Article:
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Pensacola lab expanding, adding jobs


A longtime member of the Pensacola-area business community is getting $2.5 million for its expansion.

The money is compliments of the BP oil spill settlement and the local economic development organization.

The Triumph grant is coming to Pegasus Laboratories, which produces animal health products and pharmaceuticals, and conducts drug research, and development through the Pensacola-Escambia Promotion and Development Commission or PEDC. Scott Luth, the president and CEO of the Florida West, says the grant will help pay for expansion.

“That was a perfect project that was designed to receive those funds, and so we pretty much put together a financing package which allows us to secure those dollars,” Luth said. “And so Florida West worked with them [to] make sure that they actually grew here, instead of all the other options that all of our companies have.”

PEDC began working with Pegasus on the project about a year ago. The hard negotiations and putting the financial package together took place in the last six months. The new Pegasus facility is moving to the building that formerly housed Hitachi Cable, which Luth says is moving out of the Pensacola area.

“Pegasus has an offer to purchase it, and they transferred the offer to PDC, so PDC actually bought the building on behalf of the Pegasus project,” he said. “We secured the Triumph funds, and we secured the remaining debt — also from Pegasus. And then we’re now doing a long-term lease back to the company in exchange for another 63 jobs coming to the community, and about another $11 million total capital investment.”

Pegasus Laboratories has been in operation in Pensacola for 37 years and currently has a 140-member workforce. The company is a subsidiary of Kansas City-based PBI-Gordon Companies Inc. While tourism is head and shoulders the top industry in Northwest Florida, Luth adds that manufacturing and other sectors also pull their weight in forming the region’s economy.

“Here in Escambia County, obviously our tourism industry is wonderful,” Luth said. “It gives our quality of life, it brings so many people to town. But as we found out, with the recession and the oil spill and [other] things that happened here — the pandemic recently — our tourism industry can be shut down overnight. It always comes back and it comes back strong.

"What’s good about our manufacturing base, the military and others is they’re a little more sustainable when those things happen and they continue to operate and continue to manufacture their products — and therefore, our citizens continue to be employed.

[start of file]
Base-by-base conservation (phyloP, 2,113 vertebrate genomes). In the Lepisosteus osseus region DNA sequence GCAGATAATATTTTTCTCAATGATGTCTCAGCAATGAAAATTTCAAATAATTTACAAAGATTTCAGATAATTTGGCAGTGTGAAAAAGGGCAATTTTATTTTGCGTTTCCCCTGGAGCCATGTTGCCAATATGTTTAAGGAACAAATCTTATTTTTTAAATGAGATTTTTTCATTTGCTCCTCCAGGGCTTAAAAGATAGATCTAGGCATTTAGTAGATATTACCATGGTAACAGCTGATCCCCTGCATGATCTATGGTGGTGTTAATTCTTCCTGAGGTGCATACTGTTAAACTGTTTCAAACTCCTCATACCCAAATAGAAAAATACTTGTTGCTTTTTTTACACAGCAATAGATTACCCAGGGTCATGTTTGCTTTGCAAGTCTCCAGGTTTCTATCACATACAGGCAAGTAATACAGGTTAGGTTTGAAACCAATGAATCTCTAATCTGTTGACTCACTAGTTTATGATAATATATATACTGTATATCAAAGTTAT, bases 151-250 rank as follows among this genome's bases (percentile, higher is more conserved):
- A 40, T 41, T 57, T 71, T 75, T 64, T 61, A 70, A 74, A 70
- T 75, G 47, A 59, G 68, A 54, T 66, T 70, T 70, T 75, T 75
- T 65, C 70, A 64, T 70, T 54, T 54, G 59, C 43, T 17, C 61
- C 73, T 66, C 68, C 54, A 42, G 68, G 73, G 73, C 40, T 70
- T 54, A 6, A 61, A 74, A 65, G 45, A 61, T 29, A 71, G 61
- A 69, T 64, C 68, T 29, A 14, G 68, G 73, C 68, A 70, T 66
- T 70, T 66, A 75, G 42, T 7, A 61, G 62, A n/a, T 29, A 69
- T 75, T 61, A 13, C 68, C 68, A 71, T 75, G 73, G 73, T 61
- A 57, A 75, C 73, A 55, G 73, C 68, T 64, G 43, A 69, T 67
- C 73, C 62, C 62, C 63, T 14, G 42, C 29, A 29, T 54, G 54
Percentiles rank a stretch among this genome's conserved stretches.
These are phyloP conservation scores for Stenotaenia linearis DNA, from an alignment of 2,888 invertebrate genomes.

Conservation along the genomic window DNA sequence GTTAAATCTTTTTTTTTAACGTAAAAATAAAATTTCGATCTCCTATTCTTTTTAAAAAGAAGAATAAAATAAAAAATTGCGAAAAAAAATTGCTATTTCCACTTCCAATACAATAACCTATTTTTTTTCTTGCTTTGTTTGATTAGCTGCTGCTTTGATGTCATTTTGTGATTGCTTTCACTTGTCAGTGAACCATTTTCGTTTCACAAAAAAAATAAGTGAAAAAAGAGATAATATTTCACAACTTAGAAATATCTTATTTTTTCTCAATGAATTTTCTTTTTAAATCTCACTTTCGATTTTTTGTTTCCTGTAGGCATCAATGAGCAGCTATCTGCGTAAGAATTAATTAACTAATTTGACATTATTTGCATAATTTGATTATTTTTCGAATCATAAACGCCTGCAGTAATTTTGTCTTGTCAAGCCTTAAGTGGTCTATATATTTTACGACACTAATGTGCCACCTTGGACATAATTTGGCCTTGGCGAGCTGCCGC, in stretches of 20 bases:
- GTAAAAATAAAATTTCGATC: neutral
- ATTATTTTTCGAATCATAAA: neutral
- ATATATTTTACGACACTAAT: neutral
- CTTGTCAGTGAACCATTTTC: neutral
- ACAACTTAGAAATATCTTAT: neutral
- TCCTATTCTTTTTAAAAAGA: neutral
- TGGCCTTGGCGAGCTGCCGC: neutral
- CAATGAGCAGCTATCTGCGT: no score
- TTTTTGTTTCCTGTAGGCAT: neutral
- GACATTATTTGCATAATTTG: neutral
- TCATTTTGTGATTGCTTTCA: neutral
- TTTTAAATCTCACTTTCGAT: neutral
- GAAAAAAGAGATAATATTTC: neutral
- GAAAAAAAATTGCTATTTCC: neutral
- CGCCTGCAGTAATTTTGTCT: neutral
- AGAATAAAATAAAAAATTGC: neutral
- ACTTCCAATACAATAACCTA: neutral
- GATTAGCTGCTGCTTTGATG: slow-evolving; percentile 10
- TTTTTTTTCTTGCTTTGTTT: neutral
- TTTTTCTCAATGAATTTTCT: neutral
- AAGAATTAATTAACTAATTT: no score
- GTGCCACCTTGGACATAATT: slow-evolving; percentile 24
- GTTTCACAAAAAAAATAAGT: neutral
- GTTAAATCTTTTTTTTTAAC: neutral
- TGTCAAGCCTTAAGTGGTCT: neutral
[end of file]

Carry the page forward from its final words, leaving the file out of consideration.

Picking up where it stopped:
"Having an economy with that diversity of wealth and economic development just makes a lot of sense.”

In a written statement Steve Clifford, president and CEO of Pegasus’ parent firm PBI-Gordon, said the expansion will give the lab to the ability to “scale production and achieve future goals.”

As with other projects, Scott Luth at Florida West is hoping the Pegasus project can attract other firms to investigate expanding or bringing operations to the Panhandle.

“We have a number of companies that we continue to work within our pipeline; but this one here, they’re an FDA-oversight-type company, making pharmaceuticals and nutraceuticals for the pet industry,” Luth explained. “But a new kind of partner with the Circulogene project that he had, it’s always kind of good to see a cluster develop in our community."

Circulogene is an innovative medical technology company transforming precision medicine through the rapid delivery of results, such as a liquid biopsy that provides a prediction of immunotherapy responses. The Birmingham-based firm announced an expansion to Pensacola last fall.

While a number of areas have suffered through industry declines because of the COVID-19 pandemic the past two years, Luth says the opposite has happened here. Pointing to companies thinking about coming to the U.S. and to the South in particular, the region’s opportunities have never been higher.

“The only thing I can attribute to that is the pandemic," he said. "So you’ve got companies ... beginning to diversify and protect their interests,” Luth said. “So they want to make sure they have a manufacturing interest back in the U.S.

"We’re also seeing some shift in some of the companies up North, in the rethink of what is their long-term strategy, and so we’re seeing a lot of those companies as well, making investments in the South, and specifically, in Pensacola and Escambia County.”

Luth said Florida West will use the Pegasus deal to try to lure other firms to the Panhandle.